repentance is as yet genuine, and as for her praying there is no
object in her doing so, for she does not want anything.

3. In the next desert there is a very beautiful figure of St. John
the Baptist kneeling and looking upwards. This figure puzzles me
more than any other at Montrigone; it appears to be of the fifteenth
rather than the sixteenth century; it hardly reminds me of
Gaudenzio, and still less of any other Valsesian artist. It is a
work of unusual beauty, but I can form no idea as to its authorship.

I wrote the foregoing pages in the church at Montrigone itself,
having brought my camp-stool with me. It was Sunday; the church was
open all day, but there was no Mass said, and hardly anyone came.
The sacristan was a kind, gentle, little old man, who let me do
whatever I wanted. He sat on the doorstep of the main door, mending
vestments, and to this end was cutting up a fine piece of figured
silk from one to two hundred years old, which, if I could have got
it, for half its value, I should much like to have bought. I sat in
the cool of the church while he sat in the doorway, which was still
in shadow, snipping and snipping, and then sewing, I am sure with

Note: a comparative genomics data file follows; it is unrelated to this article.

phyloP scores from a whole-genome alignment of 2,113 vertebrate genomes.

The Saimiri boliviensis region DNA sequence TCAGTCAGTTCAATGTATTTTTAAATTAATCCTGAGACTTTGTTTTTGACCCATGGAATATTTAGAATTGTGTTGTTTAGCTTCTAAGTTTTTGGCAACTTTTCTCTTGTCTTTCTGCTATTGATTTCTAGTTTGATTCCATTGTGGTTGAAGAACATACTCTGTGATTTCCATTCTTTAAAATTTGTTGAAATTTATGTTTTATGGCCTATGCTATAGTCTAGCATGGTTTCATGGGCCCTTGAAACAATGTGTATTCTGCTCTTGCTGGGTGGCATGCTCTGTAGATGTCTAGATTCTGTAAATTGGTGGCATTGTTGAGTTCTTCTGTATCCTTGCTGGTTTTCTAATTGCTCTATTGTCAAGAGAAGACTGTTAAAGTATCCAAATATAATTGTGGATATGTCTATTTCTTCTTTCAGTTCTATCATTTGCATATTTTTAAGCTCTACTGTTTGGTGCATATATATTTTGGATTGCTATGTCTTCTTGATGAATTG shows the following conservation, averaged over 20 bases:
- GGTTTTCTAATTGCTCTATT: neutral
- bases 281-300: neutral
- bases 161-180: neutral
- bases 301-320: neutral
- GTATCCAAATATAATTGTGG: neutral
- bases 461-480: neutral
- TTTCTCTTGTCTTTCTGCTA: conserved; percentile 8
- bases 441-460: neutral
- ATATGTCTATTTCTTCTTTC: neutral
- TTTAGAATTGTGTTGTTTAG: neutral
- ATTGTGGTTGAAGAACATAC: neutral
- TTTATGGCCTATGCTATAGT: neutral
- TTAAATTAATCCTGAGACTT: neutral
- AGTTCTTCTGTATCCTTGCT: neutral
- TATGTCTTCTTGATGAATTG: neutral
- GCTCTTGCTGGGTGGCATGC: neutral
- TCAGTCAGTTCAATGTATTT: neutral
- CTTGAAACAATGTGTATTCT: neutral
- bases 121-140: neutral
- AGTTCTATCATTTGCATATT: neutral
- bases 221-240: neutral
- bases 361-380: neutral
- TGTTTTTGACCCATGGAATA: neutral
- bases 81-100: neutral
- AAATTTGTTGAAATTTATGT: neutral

admirable neatness. He made a charming picture, with the arched
portico over his head, the green grass and low church wall behind
him, and then a lovely landscape of wood and pasture and valleys and
hillside. Every now and then he would come and chirrup about
Joachim, for he was pained and shocked at my having said that his
Joachim was someone else and not Joachim at all. I said I was very
sorry, but I was afraid the figure was a woman. He asked me what he
was to do. He had known it, man and boy, this sixty years, and had
always shown it as St. Joachim; he had never heard anyone but myself
question his ascription, and could not suddenly change his mind
about it at the bidding of a stranger. At the same time he felt it
was a very serious thing to continue showing it as the Virgin's
father if it was really her grandmother. I told him I thought this
was a case for his spiritual director, and that if he felt